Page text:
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MIT Scientists: Nuclear Fusion Energy Could Be Closer Than Thought

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"SPARC is a compact, high-field, DT burning tokamak, currently under design by a team from MIT and CFS. 

This timeline could mean that the team could start experimenting with SPARC to create hot plasma and net fusion energy as early as 2025."

As people might have noticed in some of my other posts, these seem to be conservative timelines. This is based on two distinct ideas:

1. There is a lot of experience built up to date with tokamaks and stellarators. Presumably this isn't some 6 story tall monster like what they're building in France. Having a couple of private investors suggests that this project is more 'medium scale', perhaps 100Mw instead of 1Gw (for example).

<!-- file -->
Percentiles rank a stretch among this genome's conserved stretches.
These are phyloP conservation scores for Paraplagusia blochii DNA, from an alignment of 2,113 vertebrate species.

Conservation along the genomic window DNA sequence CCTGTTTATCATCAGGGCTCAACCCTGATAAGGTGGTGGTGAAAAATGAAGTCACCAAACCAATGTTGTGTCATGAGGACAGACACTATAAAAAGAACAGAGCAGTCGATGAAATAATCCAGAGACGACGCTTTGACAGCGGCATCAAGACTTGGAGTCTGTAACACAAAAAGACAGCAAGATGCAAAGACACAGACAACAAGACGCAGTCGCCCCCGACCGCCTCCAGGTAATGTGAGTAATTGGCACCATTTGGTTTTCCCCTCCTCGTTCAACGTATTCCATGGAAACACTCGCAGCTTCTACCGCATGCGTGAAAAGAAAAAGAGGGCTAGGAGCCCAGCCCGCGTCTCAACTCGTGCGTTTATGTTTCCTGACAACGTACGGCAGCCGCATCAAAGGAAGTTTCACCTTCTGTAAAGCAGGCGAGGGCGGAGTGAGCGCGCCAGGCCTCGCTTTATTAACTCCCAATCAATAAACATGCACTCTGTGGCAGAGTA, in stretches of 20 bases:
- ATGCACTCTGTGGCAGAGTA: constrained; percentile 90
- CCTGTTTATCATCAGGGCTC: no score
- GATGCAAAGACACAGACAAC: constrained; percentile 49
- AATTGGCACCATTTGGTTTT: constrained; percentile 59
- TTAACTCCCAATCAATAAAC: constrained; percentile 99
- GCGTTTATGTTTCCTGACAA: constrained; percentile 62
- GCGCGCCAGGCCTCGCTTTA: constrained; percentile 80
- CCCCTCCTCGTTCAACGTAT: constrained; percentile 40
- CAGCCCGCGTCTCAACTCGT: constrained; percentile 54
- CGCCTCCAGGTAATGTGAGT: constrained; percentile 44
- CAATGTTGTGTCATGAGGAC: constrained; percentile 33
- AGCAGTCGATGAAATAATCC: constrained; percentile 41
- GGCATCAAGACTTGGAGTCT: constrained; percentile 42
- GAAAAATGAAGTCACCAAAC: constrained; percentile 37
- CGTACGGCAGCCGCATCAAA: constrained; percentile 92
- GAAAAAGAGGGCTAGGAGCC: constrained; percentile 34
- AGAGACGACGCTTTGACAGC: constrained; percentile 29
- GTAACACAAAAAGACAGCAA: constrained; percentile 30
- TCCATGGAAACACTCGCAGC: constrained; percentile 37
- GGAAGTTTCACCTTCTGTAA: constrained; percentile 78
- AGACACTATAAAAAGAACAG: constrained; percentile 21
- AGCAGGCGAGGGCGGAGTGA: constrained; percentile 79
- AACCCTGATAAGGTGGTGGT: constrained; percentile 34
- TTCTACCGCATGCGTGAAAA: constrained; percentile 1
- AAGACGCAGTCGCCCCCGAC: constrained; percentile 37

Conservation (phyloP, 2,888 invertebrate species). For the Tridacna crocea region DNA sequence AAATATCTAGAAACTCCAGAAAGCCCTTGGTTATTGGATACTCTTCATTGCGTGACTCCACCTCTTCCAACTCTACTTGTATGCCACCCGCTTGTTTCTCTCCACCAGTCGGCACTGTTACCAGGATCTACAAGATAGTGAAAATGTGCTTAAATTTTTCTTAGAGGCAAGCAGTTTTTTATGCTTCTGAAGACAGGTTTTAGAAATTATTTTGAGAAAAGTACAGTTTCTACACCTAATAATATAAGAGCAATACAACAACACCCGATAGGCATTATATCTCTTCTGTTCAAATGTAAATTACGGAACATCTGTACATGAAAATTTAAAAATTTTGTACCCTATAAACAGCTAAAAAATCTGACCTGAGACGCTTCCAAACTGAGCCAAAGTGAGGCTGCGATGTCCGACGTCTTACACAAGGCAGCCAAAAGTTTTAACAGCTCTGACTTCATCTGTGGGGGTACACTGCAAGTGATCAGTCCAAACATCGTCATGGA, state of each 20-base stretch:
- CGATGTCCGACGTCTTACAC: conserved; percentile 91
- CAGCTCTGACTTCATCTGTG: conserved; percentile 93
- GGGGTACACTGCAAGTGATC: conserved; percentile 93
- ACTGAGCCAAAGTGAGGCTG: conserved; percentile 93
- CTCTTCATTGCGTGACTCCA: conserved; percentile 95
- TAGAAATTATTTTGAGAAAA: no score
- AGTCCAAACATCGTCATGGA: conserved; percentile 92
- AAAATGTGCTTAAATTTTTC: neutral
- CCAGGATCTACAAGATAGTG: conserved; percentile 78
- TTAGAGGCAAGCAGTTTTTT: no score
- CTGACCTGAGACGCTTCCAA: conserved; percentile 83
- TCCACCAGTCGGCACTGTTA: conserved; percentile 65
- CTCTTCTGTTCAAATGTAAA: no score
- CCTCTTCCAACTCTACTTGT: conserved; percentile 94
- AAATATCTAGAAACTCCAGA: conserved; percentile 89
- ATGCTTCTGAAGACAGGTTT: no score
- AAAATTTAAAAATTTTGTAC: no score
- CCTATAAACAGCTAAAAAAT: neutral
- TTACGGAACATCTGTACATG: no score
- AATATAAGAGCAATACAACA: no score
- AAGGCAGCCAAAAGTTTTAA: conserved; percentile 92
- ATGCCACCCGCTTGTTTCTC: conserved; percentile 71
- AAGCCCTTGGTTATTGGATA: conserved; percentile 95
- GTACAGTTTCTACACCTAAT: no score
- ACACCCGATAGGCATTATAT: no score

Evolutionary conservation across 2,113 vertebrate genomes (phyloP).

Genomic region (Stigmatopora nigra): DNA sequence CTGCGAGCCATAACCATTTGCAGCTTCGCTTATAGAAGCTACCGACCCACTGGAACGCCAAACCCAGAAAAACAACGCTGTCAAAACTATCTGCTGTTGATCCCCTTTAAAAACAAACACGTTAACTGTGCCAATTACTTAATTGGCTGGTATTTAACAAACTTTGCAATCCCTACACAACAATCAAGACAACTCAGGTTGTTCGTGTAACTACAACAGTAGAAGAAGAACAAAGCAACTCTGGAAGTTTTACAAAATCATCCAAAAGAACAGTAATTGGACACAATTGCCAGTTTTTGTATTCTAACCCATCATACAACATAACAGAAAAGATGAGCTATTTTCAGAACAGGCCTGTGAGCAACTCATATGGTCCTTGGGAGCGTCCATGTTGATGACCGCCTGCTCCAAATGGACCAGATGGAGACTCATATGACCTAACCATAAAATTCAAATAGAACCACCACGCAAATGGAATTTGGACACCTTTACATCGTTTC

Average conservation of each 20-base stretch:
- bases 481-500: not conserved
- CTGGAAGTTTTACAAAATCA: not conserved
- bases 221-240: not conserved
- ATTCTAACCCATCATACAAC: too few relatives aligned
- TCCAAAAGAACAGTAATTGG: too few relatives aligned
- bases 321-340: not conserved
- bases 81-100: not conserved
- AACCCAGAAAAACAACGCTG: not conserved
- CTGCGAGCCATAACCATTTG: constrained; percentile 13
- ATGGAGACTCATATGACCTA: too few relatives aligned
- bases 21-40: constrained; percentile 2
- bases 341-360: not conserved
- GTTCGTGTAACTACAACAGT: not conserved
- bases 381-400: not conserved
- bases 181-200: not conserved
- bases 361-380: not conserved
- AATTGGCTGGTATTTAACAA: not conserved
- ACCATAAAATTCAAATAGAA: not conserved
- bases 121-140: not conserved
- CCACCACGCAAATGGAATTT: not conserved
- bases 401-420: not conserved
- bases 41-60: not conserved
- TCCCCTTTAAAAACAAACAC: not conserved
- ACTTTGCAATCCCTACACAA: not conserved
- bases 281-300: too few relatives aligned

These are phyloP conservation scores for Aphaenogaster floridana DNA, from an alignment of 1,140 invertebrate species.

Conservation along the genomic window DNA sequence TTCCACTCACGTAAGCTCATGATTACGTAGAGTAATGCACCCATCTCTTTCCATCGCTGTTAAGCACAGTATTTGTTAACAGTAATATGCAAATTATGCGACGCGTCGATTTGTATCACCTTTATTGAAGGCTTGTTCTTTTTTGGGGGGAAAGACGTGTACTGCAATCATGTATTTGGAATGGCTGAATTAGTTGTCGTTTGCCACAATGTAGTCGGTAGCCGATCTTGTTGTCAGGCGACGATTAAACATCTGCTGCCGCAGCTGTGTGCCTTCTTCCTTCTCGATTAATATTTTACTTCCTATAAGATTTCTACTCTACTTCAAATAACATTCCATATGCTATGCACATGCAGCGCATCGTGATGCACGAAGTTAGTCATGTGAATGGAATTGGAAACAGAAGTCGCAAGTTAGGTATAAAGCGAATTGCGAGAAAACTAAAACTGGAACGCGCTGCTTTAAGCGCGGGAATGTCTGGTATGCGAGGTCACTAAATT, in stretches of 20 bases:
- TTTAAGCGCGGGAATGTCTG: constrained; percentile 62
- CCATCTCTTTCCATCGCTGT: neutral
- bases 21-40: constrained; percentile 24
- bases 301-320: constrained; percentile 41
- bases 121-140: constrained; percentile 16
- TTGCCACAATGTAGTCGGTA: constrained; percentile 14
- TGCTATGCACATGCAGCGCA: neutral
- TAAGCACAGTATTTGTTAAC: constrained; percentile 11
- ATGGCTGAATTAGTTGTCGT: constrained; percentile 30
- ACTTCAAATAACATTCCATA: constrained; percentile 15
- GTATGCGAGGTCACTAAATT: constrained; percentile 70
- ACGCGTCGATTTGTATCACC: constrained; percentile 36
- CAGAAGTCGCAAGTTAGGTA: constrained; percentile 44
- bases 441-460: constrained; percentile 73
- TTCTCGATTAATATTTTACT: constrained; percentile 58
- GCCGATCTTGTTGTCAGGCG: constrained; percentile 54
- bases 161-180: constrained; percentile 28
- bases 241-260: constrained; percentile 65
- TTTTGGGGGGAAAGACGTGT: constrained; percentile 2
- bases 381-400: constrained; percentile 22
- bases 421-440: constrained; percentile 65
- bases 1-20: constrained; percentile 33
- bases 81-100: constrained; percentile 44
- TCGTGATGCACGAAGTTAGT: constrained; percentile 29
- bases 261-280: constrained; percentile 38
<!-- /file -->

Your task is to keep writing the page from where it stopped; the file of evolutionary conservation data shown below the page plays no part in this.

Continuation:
2. There is the 'nuclear' ecosystem (national laboratories, commercial power plants, the military, and their suppliers) and the 'plasma' ecosystem (national labs, university labs, plasma coating facilities, military uses, etc.) and more generally high wattage electronics, vacuum chambers, etc. There's a lot of stuff that can be bought off the shelf.

I'm a bit bothered by the Deuterium/Tritium assertion, since people are fusing Protium (the lightest hydrogen isotope). 1 hydrogen atom out of about every 6000 hydrogens is 'heavy' (deuterium). Seems to me that this will evolve into a protium burning process, perhaps soon after they get the yields they are claiming they can achieve.

However, people raising money do tend to pad their estimates. Internally, they may be hoping for 'first light' a lot earlier than they're projecting to the public.

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